For many players, there is a moment that occurs after they have arrived from high school that makes them feel like they belong in college basketball.
Maybe it’s a drive to the hoop that culminates with a dunk. Or a rebound in traffic over a bigger player. Or a defensive stop against a more experienced opponent.
But what are those moments when it comes to the academic setting?
The transition from being a high school student to a student at one of the most competitive universities in the world can be challenging for any students – whether they play sports or not.
With this in mind, and with final exams just around the corner – the last day of classes is next Friday – UVA Today asked six members of the University of Virginia men’s basketball team what their proudest academic accomplishments have been during their time at UVA.
“My philosophy in technology class I took in the summer was a tough class,” said Morsell, a first-year student from Fort Washington, Maryland. “The class mainly talked about artificial intelligence in society.
“I had a long paper that I didn’t have too much time to write and I got an A-minus.”
“I got a 98 on one of my papers in African American studies,” said McKoy, a first-year student from Cary, North Carolina. “I just felt like the topic was perfect for me. I knew everything that I needed to do and was able to manage my time really well.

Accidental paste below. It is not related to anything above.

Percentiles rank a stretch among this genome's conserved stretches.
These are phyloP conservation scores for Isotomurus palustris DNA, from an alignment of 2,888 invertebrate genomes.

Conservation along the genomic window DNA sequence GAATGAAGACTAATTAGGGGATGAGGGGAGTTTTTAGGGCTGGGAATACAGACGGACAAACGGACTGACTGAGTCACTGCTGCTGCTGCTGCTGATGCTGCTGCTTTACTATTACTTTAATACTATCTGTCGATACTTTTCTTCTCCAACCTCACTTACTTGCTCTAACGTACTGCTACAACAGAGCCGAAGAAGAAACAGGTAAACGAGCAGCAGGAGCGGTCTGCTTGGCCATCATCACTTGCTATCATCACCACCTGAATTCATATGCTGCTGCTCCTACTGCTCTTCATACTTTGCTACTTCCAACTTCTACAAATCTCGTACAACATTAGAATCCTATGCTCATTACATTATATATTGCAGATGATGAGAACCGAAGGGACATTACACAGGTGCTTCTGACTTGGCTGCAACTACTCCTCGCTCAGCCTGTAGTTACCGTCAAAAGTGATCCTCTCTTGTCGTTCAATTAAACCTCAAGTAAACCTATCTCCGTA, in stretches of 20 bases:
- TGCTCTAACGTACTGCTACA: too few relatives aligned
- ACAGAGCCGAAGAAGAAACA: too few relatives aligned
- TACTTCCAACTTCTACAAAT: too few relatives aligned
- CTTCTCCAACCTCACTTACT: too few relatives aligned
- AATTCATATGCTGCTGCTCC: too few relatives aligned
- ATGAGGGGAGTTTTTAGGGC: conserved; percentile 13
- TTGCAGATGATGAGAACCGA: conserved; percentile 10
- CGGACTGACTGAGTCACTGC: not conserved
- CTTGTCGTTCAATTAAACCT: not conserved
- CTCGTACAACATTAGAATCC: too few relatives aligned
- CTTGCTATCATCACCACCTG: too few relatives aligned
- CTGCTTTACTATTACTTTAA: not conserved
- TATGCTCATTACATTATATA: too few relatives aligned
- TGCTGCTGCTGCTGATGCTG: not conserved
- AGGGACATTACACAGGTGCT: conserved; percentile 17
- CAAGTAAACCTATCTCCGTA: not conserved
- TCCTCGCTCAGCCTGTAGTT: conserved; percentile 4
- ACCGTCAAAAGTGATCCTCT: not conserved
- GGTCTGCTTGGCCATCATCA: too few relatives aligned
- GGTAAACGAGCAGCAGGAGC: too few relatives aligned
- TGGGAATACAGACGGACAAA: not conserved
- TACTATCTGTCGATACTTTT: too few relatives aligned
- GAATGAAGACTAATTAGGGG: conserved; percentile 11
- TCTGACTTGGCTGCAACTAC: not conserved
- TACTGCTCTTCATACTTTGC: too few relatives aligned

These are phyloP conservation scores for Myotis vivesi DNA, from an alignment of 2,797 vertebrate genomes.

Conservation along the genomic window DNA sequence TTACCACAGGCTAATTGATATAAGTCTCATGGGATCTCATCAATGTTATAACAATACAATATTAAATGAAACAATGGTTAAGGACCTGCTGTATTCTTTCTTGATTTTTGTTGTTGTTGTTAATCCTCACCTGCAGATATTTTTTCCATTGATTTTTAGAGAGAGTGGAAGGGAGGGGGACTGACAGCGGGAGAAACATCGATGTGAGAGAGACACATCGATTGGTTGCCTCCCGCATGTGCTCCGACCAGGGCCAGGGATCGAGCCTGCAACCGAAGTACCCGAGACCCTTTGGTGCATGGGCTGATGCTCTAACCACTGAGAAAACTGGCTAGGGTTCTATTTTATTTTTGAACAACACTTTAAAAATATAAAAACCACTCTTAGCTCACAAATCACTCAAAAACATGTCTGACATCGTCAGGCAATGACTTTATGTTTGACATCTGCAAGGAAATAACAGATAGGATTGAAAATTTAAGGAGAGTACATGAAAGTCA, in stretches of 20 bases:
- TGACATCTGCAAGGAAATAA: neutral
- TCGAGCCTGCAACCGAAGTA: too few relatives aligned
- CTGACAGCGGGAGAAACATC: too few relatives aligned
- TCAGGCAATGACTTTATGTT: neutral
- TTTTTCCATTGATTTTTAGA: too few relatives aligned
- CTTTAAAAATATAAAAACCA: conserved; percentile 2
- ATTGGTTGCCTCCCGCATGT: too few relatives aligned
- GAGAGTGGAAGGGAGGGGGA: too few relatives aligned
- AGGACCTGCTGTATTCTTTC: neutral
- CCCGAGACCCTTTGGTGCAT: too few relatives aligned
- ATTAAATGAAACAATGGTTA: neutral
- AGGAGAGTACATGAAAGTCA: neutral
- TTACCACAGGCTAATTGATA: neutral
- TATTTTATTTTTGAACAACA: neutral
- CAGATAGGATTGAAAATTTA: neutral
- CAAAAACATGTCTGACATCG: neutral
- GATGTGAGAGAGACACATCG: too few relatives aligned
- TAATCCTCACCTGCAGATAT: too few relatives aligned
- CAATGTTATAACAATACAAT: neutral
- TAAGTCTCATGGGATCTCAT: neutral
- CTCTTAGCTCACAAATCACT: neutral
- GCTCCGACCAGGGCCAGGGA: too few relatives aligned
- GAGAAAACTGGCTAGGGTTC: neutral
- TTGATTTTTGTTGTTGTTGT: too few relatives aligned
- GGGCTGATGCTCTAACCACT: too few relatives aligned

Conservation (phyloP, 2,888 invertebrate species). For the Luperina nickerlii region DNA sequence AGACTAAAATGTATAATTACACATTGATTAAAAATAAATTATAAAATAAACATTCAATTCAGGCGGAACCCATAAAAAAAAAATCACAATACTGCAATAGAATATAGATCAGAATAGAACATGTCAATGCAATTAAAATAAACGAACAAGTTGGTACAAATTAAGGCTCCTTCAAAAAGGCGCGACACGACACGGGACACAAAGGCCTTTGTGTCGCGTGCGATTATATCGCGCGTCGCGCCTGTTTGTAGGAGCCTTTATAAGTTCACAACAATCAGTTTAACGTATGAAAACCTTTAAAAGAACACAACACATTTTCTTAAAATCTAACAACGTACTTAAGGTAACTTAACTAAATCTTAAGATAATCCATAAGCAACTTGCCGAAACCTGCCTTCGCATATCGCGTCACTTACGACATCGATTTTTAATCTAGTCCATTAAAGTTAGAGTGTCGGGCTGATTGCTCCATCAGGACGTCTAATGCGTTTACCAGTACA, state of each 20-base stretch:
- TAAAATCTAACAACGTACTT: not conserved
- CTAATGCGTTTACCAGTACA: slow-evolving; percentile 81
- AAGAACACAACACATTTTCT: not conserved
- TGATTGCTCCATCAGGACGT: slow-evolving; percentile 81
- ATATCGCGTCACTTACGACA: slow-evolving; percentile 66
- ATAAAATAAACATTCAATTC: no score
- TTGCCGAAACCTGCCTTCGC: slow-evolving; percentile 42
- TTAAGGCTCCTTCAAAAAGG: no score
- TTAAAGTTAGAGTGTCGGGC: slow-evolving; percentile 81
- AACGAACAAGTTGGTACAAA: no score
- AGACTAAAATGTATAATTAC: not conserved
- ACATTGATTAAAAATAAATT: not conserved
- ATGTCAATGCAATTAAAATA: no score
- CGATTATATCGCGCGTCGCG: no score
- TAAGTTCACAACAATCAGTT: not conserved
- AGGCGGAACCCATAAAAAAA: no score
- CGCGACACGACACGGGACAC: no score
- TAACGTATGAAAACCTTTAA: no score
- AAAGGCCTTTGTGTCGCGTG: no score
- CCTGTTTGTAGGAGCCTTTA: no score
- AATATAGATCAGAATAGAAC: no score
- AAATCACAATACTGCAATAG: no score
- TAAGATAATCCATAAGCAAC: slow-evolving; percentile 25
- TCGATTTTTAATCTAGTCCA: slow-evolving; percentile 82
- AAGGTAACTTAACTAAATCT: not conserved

“It was about how [African American] people were portrayed throughout history in the media and movies.”
“Over the summer, I got an A on one of my papers, so I was pretty happy about that,” said Clark, a second-year student from Woodland Hills, California. “It was for a journalism news writing class. I had to analyze an article about a murder.”
“Getting a 94 on my econ mid-term,” said Shedrick, a first-year student from Raleigh, North Carolina. “That was a big deal. The test was on production and possibility frontiers.”
“I just did a paper for a writing class that I got an A on,” said Coleman, a first-year student from Norfolk. “It made me happy, made me feel like I can actually do the work, that I don’t need help, that I can do it by myself.
“The paper was about cross-cultural communication and what can be done and how to limit the barriers that come with that. I talked about being a citizen of the world – letting other people just do what they do and accepting them for them.”
“In my first semester of my first year, I was in a creative writing class and I completely forgot that I had a story to turn in,” Huff said. “I had no story. The professor sent me an email and was like, ‘Hey, you had a story to turn in today.’ I was like, ‘Oh, I guess I did.’
“So I proceeded to write seven or eight pages of a story where I traveled back in time. It was a story about me traveling back in time to turn in my paper on time.
“The professor liked it, but I got a B because it was late.”